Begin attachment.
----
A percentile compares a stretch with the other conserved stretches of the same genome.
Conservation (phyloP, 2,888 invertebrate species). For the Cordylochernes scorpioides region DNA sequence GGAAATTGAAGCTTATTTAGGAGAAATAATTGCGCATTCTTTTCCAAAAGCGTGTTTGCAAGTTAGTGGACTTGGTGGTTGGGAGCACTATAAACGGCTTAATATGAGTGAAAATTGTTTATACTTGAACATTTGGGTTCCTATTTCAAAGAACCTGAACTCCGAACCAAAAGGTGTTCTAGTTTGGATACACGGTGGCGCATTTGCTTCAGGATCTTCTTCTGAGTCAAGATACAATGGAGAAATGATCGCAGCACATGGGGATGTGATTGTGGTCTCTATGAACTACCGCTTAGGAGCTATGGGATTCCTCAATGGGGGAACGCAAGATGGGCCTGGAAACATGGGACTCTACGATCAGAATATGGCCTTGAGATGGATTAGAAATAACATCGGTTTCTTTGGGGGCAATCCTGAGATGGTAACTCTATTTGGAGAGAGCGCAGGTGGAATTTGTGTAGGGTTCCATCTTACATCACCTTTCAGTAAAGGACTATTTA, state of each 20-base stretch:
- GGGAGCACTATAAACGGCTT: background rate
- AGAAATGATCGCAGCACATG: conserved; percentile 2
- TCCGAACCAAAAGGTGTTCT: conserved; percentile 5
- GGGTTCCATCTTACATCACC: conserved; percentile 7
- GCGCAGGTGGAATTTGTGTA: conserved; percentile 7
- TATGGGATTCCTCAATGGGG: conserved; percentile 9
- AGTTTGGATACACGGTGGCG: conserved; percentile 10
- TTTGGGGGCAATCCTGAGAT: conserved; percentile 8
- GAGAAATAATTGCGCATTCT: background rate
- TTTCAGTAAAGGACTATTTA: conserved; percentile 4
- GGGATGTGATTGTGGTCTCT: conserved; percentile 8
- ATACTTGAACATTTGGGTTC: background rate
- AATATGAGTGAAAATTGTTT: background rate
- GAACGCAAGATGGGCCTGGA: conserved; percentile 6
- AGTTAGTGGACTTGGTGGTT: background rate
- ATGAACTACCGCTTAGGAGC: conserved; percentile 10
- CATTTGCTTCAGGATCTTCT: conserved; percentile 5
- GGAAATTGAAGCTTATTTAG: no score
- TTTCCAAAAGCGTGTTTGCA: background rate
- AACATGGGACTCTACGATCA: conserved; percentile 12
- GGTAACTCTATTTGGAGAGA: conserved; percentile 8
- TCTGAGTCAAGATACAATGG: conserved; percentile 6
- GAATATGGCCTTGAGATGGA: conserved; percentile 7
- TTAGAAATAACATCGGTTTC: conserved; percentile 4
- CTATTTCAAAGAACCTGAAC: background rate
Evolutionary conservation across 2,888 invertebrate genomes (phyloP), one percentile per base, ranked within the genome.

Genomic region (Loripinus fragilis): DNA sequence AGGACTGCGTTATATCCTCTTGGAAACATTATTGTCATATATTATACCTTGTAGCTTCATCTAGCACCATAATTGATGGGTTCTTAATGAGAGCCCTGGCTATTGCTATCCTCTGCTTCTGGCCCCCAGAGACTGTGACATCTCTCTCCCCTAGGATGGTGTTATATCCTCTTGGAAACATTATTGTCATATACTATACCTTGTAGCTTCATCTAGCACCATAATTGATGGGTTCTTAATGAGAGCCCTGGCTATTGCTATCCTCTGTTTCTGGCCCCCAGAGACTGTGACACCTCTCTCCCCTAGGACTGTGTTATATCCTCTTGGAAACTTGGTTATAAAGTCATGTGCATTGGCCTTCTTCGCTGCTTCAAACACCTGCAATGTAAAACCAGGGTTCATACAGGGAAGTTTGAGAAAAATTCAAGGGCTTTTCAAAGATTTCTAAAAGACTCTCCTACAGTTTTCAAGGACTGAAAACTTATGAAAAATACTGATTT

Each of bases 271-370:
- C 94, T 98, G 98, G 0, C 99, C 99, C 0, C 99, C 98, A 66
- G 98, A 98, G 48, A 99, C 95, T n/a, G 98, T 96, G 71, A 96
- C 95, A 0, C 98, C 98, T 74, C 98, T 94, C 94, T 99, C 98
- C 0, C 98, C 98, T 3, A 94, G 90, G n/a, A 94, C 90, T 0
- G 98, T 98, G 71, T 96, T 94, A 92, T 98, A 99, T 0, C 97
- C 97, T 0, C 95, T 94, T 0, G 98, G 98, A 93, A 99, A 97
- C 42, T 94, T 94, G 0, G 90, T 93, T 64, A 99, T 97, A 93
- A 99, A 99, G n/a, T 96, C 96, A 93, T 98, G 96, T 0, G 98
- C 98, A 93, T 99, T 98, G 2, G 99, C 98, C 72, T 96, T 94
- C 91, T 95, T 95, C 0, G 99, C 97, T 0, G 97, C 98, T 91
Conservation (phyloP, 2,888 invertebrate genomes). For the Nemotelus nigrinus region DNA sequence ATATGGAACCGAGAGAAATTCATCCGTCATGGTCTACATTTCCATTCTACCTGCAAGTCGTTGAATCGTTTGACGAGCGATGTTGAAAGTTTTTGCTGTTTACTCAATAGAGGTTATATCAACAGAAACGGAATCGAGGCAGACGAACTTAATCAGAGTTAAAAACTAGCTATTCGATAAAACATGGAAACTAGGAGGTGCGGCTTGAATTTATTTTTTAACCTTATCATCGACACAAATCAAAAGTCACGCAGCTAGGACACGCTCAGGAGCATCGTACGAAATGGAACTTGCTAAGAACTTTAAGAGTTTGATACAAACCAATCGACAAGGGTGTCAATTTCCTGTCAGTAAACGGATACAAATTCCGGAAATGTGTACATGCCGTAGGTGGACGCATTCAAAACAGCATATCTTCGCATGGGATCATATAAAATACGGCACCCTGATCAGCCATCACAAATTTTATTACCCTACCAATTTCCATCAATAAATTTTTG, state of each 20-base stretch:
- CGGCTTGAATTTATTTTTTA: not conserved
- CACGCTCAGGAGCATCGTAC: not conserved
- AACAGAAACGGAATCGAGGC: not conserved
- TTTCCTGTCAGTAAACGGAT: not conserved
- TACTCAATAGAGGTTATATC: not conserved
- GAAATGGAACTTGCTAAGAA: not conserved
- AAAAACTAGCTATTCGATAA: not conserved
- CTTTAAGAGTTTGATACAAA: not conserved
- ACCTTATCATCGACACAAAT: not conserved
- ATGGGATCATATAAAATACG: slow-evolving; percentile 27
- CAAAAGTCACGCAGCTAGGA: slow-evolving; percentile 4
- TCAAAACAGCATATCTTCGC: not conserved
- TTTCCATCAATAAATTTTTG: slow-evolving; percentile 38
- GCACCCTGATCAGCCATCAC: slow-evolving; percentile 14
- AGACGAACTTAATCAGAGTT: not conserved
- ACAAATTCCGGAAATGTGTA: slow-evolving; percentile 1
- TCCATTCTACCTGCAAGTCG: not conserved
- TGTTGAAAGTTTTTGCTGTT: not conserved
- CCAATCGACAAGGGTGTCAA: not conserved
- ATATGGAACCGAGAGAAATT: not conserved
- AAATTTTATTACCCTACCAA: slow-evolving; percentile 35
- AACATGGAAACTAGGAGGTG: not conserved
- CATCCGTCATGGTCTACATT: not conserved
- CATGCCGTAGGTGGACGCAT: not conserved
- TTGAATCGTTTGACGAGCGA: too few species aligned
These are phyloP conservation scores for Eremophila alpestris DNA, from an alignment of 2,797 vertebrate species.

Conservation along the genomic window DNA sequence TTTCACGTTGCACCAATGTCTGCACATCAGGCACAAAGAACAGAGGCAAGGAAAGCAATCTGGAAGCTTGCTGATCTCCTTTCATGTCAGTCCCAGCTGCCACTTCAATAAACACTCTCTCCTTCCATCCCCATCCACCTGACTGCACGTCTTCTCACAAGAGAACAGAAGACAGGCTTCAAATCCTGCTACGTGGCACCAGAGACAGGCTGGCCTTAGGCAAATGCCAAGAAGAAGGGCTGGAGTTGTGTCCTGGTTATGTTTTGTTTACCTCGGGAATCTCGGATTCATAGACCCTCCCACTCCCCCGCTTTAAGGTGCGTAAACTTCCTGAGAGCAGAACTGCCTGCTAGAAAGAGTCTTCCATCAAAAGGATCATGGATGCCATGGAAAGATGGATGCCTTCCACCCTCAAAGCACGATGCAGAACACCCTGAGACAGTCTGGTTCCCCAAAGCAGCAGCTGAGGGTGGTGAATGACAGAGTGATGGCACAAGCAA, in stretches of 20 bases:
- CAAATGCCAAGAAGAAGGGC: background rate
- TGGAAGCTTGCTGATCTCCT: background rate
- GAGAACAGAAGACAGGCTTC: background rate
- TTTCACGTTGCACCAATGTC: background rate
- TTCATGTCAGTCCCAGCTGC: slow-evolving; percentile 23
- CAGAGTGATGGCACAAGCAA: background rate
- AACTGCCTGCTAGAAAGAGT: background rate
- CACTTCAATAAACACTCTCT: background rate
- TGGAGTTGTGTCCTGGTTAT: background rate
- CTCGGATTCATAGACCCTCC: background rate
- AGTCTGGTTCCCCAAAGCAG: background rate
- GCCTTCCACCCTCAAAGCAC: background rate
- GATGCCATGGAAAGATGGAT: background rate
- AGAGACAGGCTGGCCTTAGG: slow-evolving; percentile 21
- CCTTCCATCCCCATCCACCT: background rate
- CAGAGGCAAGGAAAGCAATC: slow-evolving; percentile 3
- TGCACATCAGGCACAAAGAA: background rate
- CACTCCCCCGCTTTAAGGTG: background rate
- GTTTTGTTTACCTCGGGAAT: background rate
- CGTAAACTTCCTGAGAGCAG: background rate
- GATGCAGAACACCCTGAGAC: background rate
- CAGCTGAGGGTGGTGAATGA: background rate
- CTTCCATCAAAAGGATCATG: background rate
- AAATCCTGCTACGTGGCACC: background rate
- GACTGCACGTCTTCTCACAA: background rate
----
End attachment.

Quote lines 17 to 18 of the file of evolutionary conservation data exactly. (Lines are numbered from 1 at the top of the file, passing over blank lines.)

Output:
- AGTTAGTGGACTTGGTGGTT: background rate
- ATGAACTACCGCTTAGGAGC: conserved; percentile 10